I also take issue with RFC4270's claim that:
The Internet protocol community needs to
migrate in an orderly manner away from SHA-1 and MD5 -- especially
MD5 -- and toward more secure hash algorithms.
which is rather broad, and entirely without the context and qualifiers
we're discussing. RFC4270 was not written for a general audience,
but for a security audience. The Internet _security protocol_ community
may well need to migrate from these for certain uses (despite there not
yet being obvious things to move _to_), but RFC4270 and your draft's
sum take-away message that MD5BADDONOTUSE overstates the case.
I agree that the above wording of rfc-4270 is BAD.
It should have said:
The Internet community needs to migrate in an orderly manner away from
SHA-1 and MD5 -- especially MD5 -- and toward more secure hash algorithms
for all security-related usages of hash functions in all protocols.
Despite the fact that, as you say, it's still good for five of seven uses,
including integrity protection (which gets a mere sentence in 4270 as the
last of the seven - it's imo an area that is often neglected in protocol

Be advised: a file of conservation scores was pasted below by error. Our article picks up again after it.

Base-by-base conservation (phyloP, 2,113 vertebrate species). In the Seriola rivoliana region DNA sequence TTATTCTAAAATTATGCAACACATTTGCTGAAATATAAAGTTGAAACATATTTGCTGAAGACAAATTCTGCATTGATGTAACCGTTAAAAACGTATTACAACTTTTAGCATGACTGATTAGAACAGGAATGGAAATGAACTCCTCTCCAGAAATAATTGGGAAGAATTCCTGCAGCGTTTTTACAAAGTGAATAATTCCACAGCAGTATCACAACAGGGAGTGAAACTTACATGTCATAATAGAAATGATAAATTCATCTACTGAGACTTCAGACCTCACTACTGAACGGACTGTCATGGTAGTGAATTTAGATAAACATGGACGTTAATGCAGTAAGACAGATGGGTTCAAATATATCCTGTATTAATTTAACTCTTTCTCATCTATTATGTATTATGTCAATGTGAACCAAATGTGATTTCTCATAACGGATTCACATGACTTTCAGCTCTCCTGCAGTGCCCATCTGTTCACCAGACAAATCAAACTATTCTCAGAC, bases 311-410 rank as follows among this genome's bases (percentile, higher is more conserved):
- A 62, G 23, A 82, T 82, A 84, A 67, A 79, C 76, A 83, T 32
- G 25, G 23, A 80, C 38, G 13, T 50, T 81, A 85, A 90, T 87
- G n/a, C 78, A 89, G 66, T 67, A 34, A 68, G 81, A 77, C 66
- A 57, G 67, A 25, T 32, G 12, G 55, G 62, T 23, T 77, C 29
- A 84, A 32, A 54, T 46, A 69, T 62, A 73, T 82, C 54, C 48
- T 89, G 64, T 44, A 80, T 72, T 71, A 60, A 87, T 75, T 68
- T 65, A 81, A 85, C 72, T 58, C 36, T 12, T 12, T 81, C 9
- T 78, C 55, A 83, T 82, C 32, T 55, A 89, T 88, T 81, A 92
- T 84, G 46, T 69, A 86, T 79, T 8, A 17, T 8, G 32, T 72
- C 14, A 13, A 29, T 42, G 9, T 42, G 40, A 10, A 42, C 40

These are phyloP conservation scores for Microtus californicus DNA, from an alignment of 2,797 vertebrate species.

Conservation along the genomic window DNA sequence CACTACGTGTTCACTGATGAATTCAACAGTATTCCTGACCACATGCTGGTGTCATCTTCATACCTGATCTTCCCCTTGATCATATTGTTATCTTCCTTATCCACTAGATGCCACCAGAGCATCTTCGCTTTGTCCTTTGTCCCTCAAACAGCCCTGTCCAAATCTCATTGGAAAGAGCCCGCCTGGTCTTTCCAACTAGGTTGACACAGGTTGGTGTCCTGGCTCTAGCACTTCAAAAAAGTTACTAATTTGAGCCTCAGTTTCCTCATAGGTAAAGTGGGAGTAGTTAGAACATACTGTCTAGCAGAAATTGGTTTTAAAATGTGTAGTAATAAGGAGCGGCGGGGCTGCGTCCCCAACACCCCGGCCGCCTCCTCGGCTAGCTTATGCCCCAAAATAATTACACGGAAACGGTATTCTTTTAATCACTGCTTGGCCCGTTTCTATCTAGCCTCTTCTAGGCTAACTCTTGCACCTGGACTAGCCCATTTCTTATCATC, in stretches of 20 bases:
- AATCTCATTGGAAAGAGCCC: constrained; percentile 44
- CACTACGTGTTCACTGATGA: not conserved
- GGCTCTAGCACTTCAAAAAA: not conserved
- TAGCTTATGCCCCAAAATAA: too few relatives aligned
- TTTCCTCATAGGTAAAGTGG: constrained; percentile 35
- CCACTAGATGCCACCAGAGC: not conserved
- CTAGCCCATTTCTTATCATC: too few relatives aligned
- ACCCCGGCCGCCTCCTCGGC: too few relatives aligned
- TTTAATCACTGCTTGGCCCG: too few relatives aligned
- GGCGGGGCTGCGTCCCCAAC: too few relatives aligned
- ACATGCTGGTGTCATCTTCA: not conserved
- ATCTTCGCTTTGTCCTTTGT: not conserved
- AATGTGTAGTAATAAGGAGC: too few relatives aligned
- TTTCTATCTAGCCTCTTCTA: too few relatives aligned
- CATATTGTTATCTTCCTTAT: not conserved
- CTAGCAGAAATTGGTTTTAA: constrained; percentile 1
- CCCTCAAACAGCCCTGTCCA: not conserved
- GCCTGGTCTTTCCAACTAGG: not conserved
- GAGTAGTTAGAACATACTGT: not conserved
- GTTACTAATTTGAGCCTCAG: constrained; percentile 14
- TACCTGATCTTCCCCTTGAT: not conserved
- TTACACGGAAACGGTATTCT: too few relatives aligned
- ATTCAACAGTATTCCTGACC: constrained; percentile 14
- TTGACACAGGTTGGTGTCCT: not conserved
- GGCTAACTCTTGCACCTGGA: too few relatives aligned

IMHO there is a serious defect in rfc-4270. The "integrity protection"
bullet ought to be bullet three, and MD5 is definitely _NOT_ suitable
for anything with the term "integrity" in it.
Integrity protection is terminology that is used in the
security&cryptographic area and this defect of rfc-4270 is going
to create misunderstandings.
MD5 (and SHA-1) are hash functions, and as such, they exhibit probabilistic
collisions for different inputs. MD5 is still useful for detection of
"accidental" errors due to noise or distortion, but it is not suited
to protect against intentional modification of data by an attacker.
There are other algorithms for detecting "accidental" errors, like
"ECC bits", or CRCs of various sizes, e.g.
Think of MD5 as an alternative to CRC128.
Ietf mailing list